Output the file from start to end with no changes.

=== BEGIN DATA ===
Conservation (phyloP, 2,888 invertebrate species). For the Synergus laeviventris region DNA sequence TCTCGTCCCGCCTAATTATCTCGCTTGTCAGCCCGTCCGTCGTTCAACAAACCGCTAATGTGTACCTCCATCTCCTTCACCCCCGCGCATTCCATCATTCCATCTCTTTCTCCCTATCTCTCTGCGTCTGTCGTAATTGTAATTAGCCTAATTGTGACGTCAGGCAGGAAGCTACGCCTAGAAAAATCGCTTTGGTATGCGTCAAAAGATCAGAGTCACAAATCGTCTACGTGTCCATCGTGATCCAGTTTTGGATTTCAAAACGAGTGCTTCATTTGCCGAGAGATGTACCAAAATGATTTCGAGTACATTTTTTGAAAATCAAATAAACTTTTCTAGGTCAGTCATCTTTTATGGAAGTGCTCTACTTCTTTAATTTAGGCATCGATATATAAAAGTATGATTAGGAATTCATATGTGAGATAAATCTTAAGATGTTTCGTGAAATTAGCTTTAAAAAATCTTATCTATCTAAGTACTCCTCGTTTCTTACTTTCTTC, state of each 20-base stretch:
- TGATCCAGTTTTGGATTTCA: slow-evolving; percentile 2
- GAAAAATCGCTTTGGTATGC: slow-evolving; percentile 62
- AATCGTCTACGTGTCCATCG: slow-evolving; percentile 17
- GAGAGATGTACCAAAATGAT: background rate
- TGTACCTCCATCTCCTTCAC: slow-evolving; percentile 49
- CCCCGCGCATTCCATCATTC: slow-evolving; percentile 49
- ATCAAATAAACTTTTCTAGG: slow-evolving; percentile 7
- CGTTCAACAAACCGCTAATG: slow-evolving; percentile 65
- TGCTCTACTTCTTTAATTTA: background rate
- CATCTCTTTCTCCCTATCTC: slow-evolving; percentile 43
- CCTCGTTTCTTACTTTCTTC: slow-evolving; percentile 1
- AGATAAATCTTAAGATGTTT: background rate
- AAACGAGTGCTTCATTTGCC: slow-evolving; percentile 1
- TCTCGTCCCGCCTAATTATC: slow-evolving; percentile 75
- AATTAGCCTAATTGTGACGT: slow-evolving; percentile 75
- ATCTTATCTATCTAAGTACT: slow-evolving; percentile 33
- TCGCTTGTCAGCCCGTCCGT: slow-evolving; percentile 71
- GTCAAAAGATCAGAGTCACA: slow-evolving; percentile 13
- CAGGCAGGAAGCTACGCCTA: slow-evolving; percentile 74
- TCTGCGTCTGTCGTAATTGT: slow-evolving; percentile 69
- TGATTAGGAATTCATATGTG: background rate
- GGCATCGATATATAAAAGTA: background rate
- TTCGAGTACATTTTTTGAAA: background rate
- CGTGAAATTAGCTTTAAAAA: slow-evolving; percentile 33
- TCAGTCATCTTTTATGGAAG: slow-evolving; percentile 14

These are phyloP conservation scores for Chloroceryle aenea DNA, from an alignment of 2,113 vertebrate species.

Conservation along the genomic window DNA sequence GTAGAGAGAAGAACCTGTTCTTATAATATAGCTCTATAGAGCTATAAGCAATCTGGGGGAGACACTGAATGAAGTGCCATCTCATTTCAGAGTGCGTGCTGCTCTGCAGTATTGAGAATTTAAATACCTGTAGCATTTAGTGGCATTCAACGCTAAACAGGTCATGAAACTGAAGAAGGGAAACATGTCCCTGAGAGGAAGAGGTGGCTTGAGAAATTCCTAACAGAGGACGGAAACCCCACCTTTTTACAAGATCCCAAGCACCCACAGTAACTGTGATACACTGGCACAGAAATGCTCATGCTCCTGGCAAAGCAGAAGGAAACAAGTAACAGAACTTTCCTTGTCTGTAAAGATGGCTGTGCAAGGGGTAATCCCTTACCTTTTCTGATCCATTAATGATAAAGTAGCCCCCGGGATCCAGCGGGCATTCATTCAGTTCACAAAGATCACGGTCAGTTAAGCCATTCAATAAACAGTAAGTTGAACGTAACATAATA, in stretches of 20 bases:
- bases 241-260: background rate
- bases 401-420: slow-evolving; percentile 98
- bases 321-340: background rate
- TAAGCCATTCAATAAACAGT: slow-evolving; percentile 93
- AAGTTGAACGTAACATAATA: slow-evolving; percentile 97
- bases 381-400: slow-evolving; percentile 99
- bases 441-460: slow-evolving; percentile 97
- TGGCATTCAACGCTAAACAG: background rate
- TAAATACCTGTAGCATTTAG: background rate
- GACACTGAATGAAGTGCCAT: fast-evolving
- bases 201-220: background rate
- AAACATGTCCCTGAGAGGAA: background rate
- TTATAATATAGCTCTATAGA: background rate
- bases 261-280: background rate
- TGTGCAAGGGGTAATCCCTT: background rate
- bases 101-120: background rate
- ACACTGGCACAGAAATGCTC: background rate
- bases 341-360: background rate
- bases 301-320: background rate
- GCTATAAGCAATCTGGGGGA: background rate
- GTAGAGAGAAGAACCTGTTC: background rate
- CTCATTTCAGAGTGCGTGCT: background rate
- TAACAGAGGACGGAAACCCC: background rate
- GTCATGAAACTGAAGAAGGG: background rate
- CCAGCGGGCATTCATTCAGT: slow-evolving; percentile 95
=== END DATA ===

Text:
Conservation (phyloP, 2,888 invertebrate species). For the Synergus laeviventris region DNA sequence TCTCGTCCCGCCTAATTATCTCGCTTGTCAGCCCGTCCGTCGTTCAACAAACCGCTAATGTGTACCTCCATCTCCTTCACCCCCGCGCATTCCATCATTCCATCTCTTTCTCCCTATCTCTCTGCGTCTGTCGTAATTGTAATTAGCCTAATTGTGACGTCAGGCAGGAAGCTACGCCTAGAAAAATCGCTTTGGTATGCGTCAAAAGATCAGAGTCACAAATCGTCTACGTGTCCATCGTGATCCAGTTTTGGATTTCAAAACGAGTGCTTCATTTGCCGAGAGATGTACCAAAATGATTTCGAGTACATTTTTTGAAAATCAAATAAACTTTTCTAGGTCAGTCATCTTTTATGGAAGTGCTCTACTTCTTTAATTTAGGCATCGATATATAAAAGTATGATTAGGAATTCATATGTGAGATAAATCTTAAGATGTTTCGTGAAATTAGCTTTAAAAAATCTTATCTATCTAAGTACTCCTCGTTTCTTACTTTCTTC, state of each 20-base stretch:
- TGATCCAGTTTTGGATTTCA: slow-evolving; percentile 2
- GAAAAATCGCTTTGGTATGC: slow-evolving; percentile 62
- AATCGTCTACGTGTCCATCG: slow-evolving; percentile 17
- GAGAGATGTACCAAAATGAT: background rate
- TGTACCTCCATCTCCTTCAC: slow-evolving; percentile 49
- CCCCGCGCATTCCATCATTC: slow-evolving; percentile 49
- ATCAAATAAACTTTTCTAGG: slow-evolving; percentile 7
- CGTTCAACAAACCGCTAATG: slow-evolving; percentile 65
- TGCTCTACTTCTTTAATTTA: background rate
- CATCTCTTTCTCCCTATCTC: slow-evolving; percentile 43
- CCTCGTTTCTTACTTTCTTC: slow-evolving; percentile 1
- AGATAAATCTTAAGATGTTT: background rate
- AAACGAGTGCTTCATTTGCC: slow-evolving; percentile 1
- TCTCGTCCCGCCTAATTATC: slow-evolving; percentile 75
- AATTAGCCTAATTGTGACGT: slow-evolving; percentile 75
- ATCTTATCTATCTAAGTACT: slow-evolving; percentile 33
- TCGCTTGTCAGCCCGTCCGT: slow-evolving; percentile 71
- GTCAAAAGATCAGAGTCACA: slow-evolving; percentile 13
- CAGGCAGGAAGCTACGCCTA: slow-evolving; percentile 74
- TCTGCGTCTGTCGTAATTGT: slow-evolving; percentile 69
- TGATTAGGAATTCATATGTG: background rate
- GGCATCGATATATAAAAGTA: background rate
- TTCGAGTACATTTTTTGAAA: background rate
- CGTGAAATTAGCTTTAAAAA: slow-evolving; percentile 33
- TCAGTCATCTTTTATGGAAG: slow-evolving; percentile 14

These are phyloP conservation scores for Chloroceryle aenea DNA, from an alignment of 2,113 vertebrate species.

Conservation along the genomic window DNA sequence GTAGAGAGAAGAACCTGTTCTTATAATATAGCTCTATAGAGCTATAAGCAATCTGGGGGAGACACTGAATGAAGTGCCATCTCATTTCAGAGTGCGTGCTGCTCTGCAGTATTGAGAATTTAAATACCTGTAGCATTTAGTGGCATTCAACGCTAAACAGGTCATGAAACTGAAGAAGGGAAACATGTCCCTGAGAGGAAGAGGTGGCTTGAGAAATTCCTAACAGAGGACGGAAACCCCACCTTTTTACAAGATCCCAAGCACCCACAGTAACTGTGATACACTGGCACAGAAATGCTCATGCTCCTGGCAAAGCAGAAGGAAACAAGTAACAGAACTTTCCTTGTCTGTAAAGATGGCTGTGCAAGGGGTAATCCCTTACCTTTTCTGATCCATTAATGATAAAGTAGCCCCCGGGATCCAGCGGGCATTCATTCAGTTCACAAAGATCACGGTCAGTTAAGCCATTCAATAAACAGTAAGTTGAACGTAACATAATA, in stretches of 20 bases:
- bases 241-260: background rate
- bases 401-420: slow-evolving; percentile 98
- bases 321-340: background rate
- TAAGCCATTCAATAAACAGT: slow-evolving; percentile 93
- AAGTTGAACGTAACATAATA: slow-evolving; percentile 97
- bases 381-400: slow-evolving; percentile 99
- bases 441-460: slow-evolving; percentile 97
- TGGCATTCAACGCTAAACAG: background rate
- TAAATACCTGTAGCATTTAG: background rate
- GACACTGAATGAAGTGCCAT: fast-evolving
- bases 201-220: background rate
- AAACATGTCCCTGAGAGGAA: background rate
- TTATAATATAGCTCTATAGA: background rate
- bases 261-280: background rate
- TGTGCAAGGGGTAATCCCTT: background rate
- bases 101-120: background rate
- ACACTGGCACAGAAATGCTC: background rate
- bases 341-360: background rate
- bases 301-320: background rate
- GCTATAAGCAATCTGGGGGA: background rate
- GTAGAGAGAAGAACCTGTTC: background rate
- CTCATTTCAGAGTGCGTGCT: background rate
- TAACAGAGGACGGAAACCCC: background rate
- GTCATGAAACTGAAGAAGGG: background rate
- CCAGCGGGCATTCATTCAGT: slow-evolving; percentile 95